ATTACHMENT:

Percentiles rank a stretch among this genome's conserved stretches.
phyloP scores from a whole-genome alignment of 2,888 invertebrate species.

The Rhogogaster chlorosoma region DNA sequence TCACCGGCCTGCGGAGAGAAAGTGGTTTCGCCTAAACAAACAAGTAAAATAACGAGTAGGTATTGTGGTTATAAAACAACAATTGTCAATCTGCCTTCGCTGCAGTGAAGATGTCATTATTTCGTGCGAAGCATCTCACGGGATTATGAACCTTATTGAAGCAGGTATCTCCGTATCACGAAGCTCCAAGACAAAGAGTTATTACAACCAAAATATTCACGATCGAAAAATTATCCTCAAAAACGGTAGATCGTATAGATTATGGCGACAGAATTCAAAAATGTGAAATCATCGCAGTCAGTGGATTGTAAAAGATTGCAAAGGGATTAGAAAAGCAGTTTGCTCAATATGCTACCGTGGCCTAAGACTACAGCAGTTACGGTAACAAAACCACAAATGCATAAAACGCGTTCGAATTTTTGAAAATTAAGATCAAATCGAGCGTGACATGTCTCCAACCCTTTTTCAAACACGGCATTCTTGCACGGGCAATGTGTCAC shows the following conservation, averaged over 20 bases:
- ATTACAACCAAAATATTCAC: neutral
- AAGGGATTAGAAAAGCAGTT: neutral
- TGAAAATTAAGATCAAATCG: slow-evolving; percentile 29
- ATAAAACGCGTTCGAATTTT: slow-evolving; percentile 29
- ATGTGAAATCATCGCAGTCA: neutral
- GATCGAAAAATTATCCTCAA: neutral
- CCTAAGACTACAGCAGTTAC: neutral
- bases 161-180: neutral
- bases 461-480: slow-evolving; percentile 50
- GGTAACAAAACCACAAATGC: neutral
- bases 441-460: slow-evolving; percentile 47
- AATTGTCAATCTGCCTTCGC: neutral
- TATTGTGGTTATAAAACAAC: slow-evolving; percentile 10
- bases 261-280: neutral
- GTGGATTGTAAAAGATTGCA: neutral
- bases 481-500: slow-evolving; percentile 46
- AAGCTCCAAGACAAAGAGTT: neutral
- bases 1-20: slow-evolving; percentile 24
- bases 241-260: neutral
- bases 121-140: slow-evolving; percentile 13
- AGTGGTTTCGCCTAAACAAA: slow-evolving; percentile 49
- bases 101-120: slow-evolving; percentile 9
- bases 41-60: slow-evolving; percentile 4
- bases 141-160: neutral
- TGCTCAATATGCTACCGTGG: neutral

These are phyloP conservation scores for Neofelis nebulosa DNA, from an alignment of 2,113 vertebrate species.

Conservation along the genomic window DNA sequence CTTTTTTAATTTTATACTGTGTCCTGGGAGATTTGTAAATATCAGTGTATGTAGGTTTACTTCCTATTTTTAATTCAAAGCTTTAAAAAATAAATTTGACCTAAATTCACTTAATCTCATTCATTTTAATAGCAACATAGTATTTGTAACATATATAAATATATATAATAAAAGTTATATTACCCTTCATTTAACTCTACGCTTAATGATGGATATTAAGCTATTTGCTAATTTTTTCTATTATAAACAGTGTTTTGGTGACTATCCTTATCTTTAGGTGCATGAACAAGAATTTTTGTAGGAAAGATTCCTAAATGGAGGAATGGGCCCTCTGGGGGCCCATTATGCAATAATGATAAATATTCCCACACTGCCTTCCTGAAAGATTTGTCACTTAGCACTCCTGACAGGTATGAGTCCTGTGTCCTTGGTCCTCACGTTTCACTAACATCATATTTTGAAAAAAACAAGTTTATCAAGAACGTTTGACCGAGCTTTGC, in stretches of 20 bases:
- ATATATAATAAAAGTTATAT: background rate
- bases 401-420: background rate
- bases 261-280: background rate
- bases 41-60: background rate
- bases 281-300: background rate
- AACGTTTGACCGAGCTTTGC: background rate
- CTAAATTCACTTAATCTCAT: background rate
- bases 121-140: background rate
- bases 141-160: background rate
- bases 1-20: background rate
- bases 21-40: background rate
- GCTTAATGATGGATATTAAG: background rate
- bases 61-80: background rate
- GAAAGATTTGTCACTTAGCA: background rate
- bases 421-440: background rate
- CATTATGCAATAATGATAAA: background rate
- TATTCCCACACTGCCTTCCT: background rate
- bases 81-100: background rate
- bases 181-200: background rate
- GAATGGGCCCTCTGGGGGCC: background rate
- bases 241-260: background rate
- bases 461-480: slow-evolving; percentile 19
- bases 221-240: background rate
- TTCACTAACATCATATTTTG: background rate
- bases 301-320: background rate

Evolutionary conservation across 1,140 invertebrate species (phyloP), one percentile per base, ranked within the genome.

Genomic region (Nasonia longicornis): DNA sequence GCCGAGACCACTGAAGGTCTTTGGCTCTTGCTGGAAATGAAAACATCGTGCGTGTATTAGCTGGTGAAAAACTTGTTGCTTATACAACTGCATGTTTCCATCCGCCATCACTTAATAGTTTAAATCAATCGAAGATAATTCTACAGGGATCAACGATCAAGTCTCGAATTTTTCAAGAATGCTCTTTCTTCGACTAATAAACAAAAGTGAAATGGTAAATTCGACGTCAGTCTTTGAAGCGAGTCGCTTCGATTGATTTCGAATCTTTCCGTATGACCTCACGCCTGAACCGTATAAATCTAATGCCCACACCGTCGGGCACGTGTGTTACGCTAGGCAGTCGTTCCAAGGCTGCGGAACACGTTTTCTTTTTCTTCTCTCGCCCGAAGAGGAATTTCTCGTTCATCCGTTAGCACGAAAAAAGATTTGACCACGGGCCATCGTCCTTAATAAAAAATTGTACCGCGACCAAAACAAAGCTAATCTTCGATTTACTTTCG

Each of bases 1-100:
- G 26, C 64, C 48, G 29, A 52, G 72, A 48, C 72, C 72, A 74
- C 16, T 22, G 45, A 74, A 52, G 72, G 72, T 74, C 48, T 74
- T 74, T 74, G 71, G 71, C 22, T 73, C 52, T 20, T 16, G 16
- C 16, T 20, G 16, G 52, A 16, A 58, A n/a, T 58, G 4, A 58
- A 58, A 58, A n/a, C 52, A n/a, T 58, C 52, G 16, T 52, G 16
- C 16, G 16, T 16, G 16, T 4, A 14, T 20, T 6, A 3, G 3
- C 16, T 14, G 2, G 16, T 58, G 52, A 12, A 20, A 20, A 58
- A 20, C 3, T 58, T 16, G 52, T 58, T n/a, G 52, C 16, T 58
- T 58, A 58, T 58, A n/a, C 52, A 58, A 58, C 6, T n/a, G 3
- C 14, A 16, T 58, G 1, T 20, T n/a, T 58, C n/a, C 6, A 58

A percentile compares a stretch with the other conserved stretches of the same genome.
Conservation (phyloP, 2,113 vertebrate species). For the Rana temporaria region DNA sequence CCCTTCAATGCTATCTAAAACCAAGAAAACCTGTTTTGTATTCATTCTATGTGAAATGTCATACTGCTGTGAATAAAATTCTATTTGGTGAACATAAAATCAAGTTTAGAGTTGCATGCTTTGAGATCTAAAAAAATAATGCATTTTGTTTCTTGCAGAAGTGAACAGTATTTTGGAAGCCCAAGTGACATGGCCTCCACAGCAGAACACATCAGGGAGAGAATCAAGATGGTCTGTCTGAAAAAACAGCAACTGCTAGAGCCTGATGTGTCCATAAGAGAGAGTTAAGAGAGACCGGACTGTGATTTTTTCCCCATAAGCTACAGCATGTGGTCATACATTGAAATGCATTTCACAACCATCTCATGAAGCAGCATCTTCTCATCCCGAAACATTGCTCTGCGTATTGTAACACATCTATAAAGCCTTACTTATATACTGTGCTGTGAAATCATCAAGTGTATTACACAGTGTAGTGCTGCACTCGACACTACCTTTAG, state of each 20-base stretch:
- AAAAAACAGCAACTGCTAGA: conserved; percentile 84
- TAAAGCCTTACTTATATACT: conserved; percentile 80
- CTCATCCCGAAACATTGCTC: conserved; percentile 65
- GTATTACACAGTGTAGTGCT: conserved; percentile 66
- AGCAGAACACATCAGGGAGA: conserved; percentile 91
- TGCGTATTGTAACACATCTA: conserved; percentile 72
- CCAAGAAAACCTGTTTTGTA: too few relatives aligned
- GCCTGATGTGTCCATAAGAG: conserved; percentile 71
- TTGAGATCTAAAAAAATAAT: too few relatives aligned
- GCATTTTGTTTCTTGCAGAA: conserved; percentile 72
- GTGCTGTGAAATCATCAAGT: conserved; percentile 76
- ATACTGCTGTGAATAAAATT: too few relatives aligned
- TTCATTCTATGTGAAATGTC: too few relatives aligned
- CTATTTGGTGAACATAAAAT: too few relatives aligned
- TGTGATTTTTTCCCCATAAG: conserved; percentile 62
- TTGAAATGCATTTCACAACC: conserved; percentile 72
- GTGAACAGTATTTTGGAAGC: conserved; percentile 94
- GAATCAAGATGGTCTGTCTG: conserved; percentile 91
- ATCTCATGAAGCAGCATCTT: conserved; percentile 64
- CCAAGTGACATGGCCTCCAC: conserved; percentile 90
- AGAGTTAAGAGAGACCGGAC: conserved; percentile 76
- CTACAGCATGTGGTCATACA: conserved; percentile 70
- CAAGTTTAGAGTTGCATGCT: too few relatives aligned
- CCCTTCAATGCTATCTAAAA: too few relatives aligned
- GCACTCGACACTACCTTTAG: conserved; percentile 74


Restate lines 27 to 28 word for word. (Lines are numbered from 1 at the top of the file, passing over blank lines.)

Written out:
- bases 141-160: neutral
- TGCTCAATATGCTACCGTGG: neutral